Monday, October 4, 2010

Financial sector ... in trouble again!

Dear Colleagues

Can you believe it ... some of the big financial sector "names" in trouble again. This time as I understand it, the names are American Express, Visa and MasterCard.

The good news is that the government authorities have eventually caught up with some of the abuses that have been going on for a very long time. For a very long time the financial sector has not had to worry that the government regulators and law enforcement would do anything about abuse. All that has mattered for a long time has been profits and doing good for the stockholders ... and the rest of the economy be damned!

In this case, in contention are the business practices associated with the fees being charged to process a credit card transaction. It seems that about $35 billion are paid each year in such fees ... which ultimately increase the cost of doing business and the price of purchases. Apparently Visa and MasterCard, seven state attorneys general, and the Department of Justice have agreed to settle an antitrust lawsuit. It appears that American Express is planning to challenge the charges.

Visa has said that: "as part of the settlement, Visa will allow U.S. merchants to offer discounts or other incentives to steer customers to a particular form of payment including to a specific network brand or to any card product, such as a "non-reward" Visa credit card."

MasterCard indicates that "the terms of the settlement are consistent with the Company's long standing business practices and will require MasterCard only to modify its rules to more specifically conform to its business practices."

American Express intends to fight the case and has said "the antitrust lawsuit filed today against the company is a significant retreat from previous Department of Justice efforts to promote competition in the payment industry ... The new approach would ultimately limit consumer choice, reduce competition and curtail innovation."

Using The Burgess Method (TBM) of value analysis ... the question is about all about cost and profit and value ... and whether there has been positive or negative increment to the quality of life in society.

At a news conference, Attorney General Eric Holder has explained that "every time a consumer uses one of their credit cards to buy something from a merchant, that merchant pays a fee — a fee that is passed on to consumers through higher prices."

Using TBM value analysis it should be argued that every time the card is used there is a convenience to the consumer that has value. Whether or not there is a reasonable positioning of the price being paid by the consumer is complex ... and whether or not the financial institutions are charging excessively high prices depends on the relationship between cost and price, and the investment ... assets employed ... in providing the service. These data are not easily found!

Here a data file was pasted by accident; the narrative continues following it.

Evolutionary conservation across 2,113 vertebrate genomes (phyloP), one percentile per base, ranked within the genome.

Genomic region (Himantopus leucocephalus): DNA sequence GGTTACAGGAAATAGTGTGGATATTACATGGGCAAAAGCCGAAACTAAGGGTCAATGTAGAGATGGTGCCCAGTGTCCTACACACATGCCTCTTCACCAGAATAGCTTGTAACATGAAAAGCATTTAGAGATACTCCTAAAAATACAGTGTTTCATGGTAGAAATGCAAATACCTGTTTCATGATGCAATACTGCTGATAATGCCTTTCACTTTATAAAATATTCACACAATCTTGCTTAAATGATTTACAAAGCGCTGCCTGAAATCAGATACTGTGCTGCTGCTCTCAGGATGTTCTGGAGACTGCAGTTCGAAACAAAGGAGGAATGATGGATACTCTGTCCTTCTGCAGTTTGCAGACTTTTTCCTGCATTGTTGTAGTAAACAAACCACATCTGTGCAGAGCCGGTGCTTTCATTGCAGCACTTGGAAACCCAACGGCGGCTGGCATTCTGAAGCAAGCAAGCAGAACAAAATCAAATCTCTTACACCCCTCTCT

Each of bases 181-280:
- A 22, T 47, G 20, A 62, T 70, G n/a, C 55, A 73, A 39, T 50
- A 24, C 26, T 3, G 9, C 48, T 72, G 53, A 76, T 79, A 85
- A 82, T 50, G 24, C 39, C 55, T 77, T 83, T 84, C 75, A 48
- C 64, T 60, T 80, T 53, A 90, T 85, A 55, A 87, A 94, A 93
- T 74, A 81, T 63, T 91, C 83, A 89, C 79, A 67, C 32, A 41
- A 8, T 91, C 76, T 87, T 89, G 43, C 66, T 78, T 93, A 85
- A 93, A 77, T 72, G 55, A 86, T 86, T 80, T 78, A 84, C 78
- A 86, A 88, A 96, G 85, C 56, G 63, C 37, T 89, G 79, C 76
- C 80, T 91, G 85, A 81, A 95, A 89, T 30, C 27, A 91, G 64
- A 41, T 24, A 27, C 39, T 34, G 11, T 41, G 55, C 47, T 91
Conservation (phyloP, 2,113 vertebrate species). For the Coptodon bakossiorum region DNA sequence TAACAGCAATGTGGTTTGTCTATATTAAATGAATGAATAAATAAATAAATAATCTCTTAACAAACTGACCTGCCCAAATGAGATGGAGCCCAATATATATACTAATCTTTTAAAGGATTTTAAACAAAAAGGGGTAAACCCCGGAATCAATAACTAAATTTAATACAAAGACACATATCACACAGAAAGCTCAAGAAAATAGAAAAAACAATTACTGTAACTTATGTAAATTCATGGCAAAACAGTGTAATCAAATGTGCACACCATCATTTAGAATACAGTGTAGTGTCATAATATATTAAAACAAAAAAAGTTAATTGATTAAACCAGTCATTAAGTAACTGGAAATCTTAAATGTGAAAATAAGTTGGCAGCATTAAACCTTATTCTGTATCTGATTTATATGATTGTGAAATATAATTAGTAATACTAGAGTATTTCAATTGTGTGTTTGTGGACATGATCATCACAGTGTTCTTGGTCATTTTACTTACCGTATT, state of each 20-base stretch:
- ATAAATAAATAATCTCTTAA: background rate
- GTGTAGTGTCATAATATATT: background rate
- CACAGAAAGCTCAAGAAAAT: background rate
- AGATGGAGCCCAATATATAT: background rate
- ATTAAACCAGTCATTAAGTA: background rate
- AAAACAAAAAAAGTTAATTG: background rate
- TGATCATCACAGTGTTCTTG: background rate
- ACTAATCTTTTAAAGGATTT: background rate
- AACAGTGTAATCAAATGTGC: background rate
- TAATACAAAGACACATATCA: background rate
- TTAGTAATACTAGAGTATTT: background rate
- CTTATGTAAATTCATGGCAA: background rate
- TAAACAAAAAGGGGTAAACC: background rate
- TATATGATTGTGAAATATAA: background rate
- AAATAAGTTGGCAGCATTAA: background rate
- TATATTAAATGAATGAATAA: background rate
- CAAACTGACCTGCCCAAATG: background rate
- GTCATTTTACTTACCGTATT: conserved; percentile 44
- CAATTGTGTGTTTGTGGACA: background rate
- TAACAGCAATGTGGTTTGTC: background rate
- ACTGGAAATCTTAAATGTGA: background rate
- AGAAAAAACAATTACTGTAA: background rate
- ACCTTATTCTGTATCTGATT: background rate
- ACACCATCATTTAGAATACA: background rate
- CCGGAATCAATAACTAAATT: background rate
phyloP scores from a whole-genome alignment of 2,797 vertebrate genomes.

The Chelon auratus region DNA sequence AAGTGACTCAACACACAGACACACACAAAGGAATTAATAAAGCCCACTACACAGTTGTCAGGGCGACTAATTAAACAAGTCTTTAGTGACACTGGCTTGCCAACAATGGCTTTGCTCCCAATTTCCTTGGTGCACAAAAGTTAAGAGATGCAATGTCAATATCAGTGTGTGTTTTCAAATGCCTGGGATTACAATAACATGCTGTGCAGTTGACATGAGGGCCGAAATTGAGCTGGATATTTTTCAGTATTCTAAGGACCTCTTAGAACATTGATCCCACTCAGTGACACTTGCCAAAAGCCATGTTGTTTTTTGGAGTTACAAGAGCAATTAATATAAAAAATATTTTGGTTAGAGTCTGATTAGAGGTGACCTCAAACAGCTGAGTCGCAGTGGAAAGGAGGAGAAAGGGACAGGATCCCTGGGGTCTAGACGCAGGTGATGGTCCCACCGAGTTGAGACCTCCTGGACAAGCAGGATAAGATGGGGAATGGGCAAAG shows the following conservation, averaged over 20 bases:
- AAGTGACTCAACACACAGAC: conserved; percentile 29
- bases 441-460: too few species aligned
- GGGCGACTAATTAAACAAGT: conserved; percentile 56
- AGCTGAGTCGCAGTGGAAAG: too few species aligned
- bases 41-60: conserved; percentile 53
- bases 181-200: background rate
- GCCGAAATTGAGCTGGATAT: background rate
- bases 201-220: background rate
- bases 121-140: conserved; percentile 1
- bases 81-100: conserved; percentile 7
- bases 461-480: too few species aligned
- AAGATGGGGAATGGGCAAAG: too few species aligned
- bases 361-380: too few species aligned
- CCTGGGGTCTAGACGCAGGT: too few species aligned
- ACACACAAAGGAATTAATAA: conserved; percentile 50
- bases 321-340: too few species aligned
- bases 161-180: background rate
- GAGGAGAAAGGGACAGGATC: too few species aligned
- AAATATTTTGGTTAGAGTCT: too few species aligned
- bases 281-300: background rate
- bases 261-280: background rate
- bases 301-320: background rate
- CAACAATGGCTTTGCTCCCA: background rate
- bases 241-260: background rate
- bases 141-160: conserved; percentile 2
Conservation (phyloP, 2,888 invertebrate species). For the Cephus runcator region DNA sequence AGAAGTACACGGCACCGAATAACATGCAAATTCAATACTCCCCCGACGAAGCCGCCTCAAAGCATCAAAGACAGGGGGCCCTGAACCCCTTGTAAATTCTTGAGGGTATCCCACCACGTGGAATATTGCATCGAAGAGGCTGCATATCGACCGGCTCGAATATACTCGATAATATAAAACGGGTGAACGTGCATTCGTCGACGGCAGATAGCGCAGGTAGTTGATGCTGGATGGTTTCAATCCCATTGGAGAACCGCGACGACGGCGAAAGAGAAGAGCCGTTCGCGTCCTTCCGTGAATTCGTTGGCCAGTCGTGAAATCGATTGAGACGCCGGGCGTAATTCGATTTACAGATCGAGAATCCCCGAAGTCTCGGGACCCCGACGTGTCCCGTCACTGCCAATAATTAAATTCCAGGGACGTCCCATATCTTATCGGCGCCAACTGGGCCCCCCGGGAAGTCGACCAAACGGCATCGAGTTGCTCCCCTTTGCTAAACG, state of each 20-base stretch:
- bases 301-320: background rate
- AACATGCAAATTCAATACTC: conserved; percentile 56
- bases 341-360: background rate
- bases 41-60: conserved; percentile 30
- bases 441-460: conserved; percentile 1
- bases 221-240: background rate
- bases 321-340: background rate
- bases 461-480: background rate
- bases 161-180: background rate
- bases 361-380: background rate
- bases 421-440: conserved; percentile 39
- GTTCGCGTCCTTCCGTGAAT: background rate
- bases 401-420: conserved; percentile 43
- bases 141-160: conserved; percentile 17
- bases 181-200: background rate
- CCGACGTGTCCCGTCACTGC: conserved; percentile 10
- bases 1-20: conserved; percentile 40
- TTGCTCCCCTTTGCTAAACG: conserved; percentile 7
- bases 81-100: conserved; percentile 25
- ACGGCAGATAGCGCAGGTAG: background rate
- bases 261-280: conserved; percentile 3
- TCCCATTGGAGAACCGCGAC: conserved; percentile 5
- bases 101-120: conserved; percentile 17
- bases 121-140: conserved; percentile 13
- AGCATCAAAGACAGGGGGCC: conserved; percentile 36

The Attorney General went on to say that "Visa, MasterCard and American Express don’t just impose fees, however — they also prevent merchants from offering consumers any cost saving options such as discounts or rewards for using less expensive forms of payment."

The general behavior of the credit card industry, of which American Express, Visa and Master Card are a part, over a very long time has been disgusting. This is a small part of the obnoxious behavior of the industry ... but it is good that the authorities are looking at the industry and using the law to hold the industry to account.

I am glad that American Express has chosen to stand up to the charges ... I like the argument that there is space for competition and they are different from Visa and Master Card. That does not mean I think they are right or wrong in their arguments ... but at least they seem to think they are behaving correctly.

Visa and Master Card on the other hand have chosen to settle. They know that by settling the costs will be quite modest compared to their profits ... and the news media will soon move on and leave them alone. I am disgusted. The credit card industry has turned itself into a money machine for the benefit of the owners of the credit card industry, and in the process has extracted an enormous amount of interest and fees from many people who are struggling financially. The industry argues that customers choose to use their credit and "agree" to the terms. Yes ... but the process of "agreeing" is one of those processes that I characterize as "gotcha" agreement. I tried to get a copy of a credit card agreement in full size print that was readable from a credit card institution ... and you know, of course, how much success I had. ZERO!

And then there is the matter of running credit card operations from States where credit card and banking rules are lax or non-existent. And the fact that there is a law on the books that allows these operations to do business in other States where there are banking and credit card rules ... but these local rules do not apply! This makes a mockery of rule of law ... and this is the sort of behavior that has made profit for banks, and sucked out wealth from people who should be getting benefit from their use of credit cards.

The financial sector remains a dangerous ... profitable maybe, but totally lacking in value. It will take time for it to reform itself ... in the meantime I welcome the attention of the authorities, and hope there will more attention to come.

Peter Burgess

No comments:

Post a Comment